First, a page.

Workers’ comp must pay for all reasonable medical services necessary to heal or alleviate the effects of your job-related injury or illness. These services include treatment by your physician, diagnostic tests, hospital stays, medications, and physical therapy.
Illinois allows you to select two doctors, surgeons, or medical facilities. One of your selections of providers will be the Preferred Provider Program, if your employer has enrolled in such a program.
Wage Loss Benefits
Besides medical benefits, injured workers qualify to receive a portion of their wage loss if a job-related injury or illness forces them to miss work. Specifically, they collect 67% (or two-thirds) of their weekly wages every week they miss work because of their injury or illness. Wage loss benefits in Chicago, Illinois, are available in four forms, including:
- Temporary Partial Disability (TPD) Benefits: You may be entitled to these benefits if you return to work part-time or to perform light duties as you heal. You can calculate these benefits by getting two-thirds of the difference between your earnings before your injury and your current earnings.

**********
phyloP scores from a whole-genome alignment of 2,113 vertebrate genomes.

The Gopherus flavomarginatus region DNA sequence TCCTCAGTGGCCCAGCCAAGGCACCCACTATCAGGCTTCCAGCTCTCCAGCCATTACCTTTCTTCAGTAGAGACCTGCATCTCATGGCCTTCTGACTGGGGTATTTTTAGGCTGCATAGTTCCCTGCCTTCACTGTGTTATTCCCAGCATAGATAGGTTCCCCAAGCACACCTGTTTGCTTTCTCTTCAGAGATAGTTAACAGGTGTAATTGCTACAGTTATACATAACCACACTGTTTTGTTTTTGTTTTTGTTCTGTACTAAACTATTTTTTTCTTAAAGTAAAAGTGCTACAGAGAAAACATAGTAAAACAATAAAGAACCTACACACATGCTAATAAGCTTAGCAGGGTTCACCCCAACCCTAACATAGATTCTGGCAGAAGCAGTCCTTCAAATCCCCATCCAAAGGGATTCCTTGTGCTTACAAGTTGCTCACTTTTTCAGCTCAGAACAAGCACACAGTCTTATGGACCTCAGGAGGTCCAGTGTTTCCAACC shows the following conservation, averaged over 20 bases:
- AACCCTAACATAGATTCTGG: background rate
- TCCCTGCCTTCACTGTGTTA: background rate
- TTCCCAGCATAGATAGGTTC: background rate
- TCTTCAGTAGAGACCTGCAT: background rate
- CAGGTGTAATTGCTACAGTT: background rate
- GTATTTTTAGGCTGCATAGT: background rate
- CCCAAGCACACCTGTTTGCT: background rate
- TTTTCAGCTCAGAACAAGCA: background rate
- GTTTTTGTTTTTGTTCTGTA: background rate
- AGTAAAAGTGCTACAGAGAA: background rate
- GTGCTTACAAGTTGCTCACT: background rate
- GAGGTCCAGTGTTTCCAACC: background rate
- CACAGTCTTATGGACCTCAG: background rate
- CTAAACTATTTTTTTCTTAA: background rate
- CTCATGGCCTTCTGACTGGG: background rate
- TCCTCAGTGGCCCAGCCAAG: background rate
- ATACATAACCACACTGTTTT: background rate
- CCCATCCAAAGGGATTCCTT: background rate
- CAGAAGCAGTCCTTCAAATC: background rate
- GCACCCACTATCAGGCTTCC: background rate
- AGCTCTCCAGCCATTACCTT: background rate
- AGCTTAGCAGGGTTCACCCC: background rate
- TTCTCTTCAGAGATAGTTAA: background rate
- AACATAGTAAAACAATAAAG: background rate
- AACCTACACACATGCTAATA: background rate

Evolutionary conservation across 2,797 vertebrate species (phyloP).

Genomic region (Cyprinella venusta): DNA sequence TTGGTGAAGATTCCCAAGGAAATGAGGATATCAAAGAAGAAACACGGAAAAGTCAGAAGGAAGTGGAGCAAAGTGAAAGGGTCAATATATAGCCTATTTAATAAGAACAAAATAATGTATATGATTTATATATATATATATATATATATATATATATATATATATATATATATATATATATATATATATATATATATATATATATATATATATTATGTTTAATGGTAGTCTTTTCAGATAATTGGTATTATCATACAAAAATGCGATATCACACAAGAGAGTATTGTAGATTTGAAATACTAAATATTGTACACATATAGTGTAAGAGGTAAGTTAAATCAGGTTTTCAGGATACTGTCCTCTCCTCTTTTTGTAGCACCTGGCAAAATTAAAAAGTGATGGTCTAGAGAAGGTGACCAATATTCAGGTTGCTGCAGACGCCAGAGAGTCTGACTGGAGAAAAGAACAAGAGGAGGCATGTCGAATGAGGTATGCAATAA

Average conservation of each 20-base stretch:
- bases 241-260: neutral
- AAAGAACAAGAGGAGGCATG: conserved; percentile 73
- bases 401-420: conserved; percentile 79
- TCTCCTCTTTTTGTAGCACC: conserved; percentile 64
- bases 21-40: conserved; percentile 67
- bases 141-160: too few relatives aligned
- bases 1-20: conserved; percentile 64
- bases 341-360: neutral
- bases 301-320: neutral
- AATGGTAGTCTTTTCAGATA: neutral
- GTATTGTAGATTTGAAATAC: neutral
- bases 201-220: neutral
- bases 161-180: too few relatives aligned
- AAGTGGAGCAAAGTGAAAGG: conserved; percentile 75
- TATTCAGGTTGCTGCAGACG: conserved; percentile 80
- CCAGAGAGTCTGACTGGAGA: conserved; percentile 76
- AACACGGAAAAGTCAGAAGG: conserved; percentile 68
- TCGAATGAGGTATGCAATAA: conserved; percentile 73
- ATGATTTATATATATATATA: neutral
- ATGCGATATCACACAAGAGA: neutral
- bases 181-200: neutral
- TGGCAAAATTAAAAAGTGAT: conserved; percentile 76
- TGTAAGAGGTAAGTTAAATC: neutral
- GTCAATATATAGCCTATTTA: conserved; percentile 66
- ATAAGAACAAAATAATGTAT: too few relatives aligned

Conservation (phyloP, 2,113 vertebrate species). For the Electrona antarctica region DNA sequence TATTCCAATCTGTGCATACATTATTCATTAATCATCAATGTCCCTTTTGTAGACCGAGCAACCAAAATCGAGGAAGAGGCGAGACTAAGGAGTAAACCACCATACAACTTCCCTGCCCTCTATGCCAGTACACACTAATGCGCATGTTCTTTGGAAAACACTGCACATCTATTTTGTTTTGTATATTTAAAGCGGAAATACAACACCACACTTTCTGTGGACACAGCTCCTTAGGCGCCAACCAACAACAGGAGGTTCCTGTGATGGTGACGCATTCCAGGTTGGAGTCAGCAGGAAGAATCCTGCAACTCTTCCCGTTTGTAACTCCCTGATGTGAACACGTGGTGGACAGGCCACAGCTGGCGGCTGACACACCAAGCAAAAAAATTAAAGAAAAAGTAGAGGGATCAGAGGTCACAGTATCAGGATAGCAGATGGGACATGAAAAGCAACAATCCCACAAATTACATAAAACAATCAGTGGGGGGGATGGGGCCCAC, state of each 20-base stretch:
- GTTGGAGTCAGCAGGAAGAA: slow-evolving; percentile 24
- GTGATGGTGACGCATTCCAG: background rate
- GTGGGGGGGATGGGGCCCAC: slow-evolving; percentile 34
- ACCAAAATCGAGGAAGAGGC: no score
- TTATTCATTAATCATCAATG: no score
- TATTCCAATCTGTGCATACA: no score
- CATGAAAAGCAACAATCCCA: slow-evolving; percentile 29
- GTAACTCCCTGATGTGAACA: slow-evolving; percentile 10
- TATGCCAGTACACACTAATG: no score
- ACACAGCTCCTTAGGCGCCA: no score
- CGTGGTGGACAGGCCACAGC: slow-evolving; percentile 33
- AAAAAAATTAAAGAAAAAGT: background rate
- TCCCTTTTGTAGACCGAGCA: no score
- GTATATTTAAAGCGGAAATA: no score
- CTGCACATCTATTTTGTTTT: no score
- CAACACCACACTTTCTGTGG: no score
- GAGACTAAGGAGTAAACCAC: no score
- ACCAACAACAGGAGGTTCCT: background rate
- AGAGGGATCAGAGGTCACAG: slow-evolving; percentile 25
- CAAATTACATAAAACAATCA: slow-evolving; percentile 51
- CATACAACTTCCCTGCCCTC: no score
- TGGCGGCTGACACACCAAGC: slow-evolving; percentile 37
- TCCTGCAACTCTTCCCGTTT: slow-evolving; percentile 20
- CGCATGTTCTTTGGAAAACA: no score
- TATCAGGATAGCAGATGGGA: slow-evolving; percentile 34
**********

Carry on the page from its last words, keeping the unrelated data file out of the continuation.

- Temporary Total Disability (TPD) Benefits: You may be entitled to these benefits if you cannot work during recovery or your employer cannot allocate job duties that fit your physical limitations. TPD benefits are usually two-thirds of your average weekly earnings before your injury or illness. You will keep getting these benefits until you attain maximum medical improvement (MMI) – a point where your condition cannot improve even with additional treatment.
- Permanent Total Disability (PTD) Benefits: Your treating physician will examine you after you have attained MMI to see if you have suffered any permanent physical disability or loss of function. You will be entitled to PTD benefits for life if the physician declares you permanently and totally disabled.
- Permanent Partial Disability (PPD) Benefits: You may receive PPD benefits if your injury or illness has triggered function loss in a part (or parts) of your body.
Vocational Rehabilitation Benefits
Vocational rehabilitation under workers’ comp covers training for a new job, retraining for the current job, and career counseling. It may also cover the cost of searching and applying for open job positions.
Death benefits may be available to the dependents of a worker who dies due to a workplace injury or illness. They cover a percentage of the deceased worker’s burial expenses. They may also compensate eligible dependents for the loss of monetary support they were getting from the deceased worker.
A workers’ compensation lawyer can carefully assess your situation to determine benefits available and guide you through the filing process.
Common Types of Workplace Injuries in Illinois
Workers in Illinois suffer different types of work-related injuries. These injuries affect them physically, psychologically, and financially, regardless of their type. The common types of workplace injuries in the state are as follows:
Slip and Falls